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Help With Your Baby in the First 3 Months

by FAMILY talk

Known as the fourth trimester, the first 3 months of your baby’s life is when they make the transition from the womb into the world.

During this time a baby may become over stimulated with loud noises, bright lights and unfamiliar smells. Basically it’s sensory overload!

Here our new contributor Rebecca Palmer explains how you can help your new-born baby settle into the world with the following Five S’s……


Although not recommended by health professionals due to sleep risks, swaddling in a safe way can recreate the contained feeling in the womb.  It replicates the feelings of warmth and protection and the snug fit experienced whilst in utero. Swaddling also stops your baby’s uncontrolled arm and leg flailing thanks to your baby’s “Moro” startle reflex, one of the new-born reflexes.

When you are swaddling remember these safety tips:

Never cover your baby’s face

Use a light blanket such as a cellular blanket or large muslin

Keep the swaddle loose over your baby’s hips and legs

Don’t leave a swaddled baby unattended

Side/stomach soothing

Lay your baby on her side or stomach, with your baby’s arms at their centre. This containment hold replicates the position in the womb, makes them feel less vulnerable and more organised. Although, it is important to remember to never leave your baby unattended in this position due to the risk of SIDS.

Shushing sounds

You may think that in the womb it is very quiet. However it is rather loud due to the blood flowing through the mother’s arteries.

White noise such as the vacuum cleaner, the hairdryer, the washing machine, the car engine, etc all recreate the noises heard by your baby whilst they are all snug in the womb.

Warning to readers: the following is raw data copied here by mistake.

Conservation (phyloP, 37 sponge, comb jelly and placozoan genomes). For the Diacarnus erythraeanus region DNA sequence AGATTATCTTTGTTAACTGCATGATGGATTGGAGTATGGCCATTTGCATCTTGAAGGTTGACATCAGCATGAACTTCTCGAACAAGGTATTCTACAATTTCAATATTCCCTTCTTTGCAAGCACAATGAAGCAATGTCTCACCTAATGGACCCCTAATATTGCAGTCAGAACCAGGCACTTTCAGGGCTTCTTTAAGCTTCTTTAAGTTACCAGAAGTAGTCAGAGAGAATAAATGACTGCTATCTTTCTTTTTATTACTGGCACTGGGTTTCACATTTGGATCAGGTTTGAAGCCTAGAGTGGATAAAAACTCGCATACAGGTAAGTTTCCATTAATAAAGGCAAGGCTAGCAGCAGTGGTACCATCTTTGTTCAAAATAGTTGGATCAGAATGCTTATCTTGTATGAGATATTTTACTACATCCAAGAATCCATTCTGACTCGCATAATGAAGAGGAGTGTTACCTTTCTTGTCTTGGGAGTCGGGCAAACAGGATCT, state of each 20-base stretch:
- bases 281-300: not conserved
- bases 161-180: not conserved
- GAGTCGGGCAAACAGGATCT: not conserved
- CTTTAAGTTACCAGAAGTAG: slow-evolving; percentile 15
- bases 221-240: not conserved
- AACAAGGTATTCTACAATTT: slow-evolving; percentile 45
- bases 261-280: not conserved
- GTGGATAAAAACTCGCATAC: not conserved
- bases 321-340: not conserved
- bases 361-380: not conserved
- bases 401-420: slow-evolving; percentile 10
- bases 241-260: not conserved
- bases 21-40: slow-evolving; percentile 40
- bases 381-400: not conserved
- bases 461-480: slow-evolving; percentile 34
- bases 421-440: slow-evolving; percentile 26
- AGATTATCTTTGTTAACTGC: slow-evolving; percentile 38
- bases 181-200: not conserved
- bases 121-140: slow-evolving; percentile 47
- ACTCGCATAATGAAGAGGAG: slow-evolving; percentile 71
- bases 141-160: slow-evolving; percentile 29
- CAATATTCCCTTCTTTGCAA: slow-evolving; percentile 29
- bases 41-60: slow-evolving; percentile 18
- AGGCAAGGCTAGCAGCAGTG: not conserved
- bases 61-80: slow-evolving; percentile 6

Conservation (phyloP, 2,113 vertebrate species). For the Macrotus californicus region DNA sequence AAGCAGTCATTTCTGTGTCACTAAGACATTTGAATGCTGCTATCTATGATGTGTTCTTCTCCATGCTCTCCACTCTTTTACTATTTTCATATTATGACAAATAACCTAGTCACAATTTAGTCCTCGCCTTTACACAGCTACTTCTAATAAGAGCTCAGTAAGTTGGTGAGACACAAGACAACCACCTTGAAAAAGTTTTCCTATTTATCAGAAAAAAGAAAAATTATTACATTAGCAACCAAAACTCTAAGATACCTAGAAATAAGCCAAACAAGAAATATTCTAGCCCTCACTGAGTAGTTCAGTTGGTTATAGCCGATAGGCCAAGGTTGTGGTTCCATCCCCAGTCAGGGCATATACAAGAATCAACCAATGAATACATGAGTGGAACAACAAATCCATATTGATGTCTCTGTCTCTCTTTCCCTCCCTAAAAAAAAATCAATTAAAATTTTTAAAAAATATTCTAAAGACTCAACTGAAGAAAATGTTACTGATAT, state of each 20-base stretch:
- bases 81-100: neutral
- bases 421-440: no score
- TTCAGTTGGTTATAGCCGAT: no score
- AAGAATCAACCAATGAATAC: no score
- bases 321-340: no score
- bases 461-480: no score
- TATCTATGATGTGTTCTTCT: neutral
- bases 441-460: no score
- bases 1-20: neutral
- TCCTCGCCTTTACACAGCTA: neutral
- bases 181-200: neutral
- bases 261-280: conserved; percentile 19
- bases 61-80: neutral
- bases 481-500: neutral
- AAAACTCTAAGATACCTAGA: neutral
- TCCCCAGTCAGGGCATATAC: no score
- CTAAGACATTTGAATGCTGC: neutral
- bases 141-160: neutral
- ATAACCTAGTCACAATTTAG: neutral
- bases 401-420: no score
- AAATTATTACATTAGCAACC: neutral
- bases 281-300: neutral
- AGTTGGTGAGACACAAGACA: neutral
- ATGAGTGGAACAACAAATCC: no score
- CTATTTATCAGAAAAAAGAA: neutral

White noise apps are readily available on smart phones and there are many toys available on the market that contain a white noise.

Failing that, shushing your baby whilst rocking is very effective.


Rhythmic movements such as swaying, rocking and swinging all help to stimulate the vagus nerve which is responsible for lowering the resting heart rate and making babies more relaxed.

Babies were gently swayed during their time in the womb and you no doubt noticed that whilst you were up and walking around, your baby would be still but as soon as you were still, your baby would wake and you would suddenly feel their movements.

This is because your movements would rock your baby to sleep, making the swinging a go to move during the fourth trimester.


A new-born baby has a strong suck reflex and research has shown that sucking reduces cortisol (the stress hormone) in a baby’s brain. Sucking on a dummy, a nipple or their hand can comfort and soothe a baby.

Babies miss the rhythmic, hypnotic sounds and movement that they experienced in their watery, dark and warm home. Recreating the womb can help your baby transition from womb to world, reducing colic episodes.

Rebecca Palmer is an expert in baby massage, baby yoga and colic based in North Yorkshire. For more information contact Rebecca:





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About The Author

Becky Palmer

Rebecca's introduction to motherhood was not one that she had envisaged. Her newborn son presented with colic symptoms almost immediately. She was told that it was "just colic" and that her baby would grow out of it. After the endless sleepless nights, a consistently miserable baby and a nightmare breastfeeding experience, she sought solace in Google. She found there was a lack of information and support for mothers struggling with colicky babies and this is something she now vows to change. Rebecca believes in educating parents that colic is a symptom of an underlying issue rather than a condition itself. Her message is that it is imperative to understand the root causes of colic, remedies and techniques to manage symptoms. By offering support and understanding to parents through this challenging time, it will change how we see colic and give parents the skills needed to empower them in the care of their baby.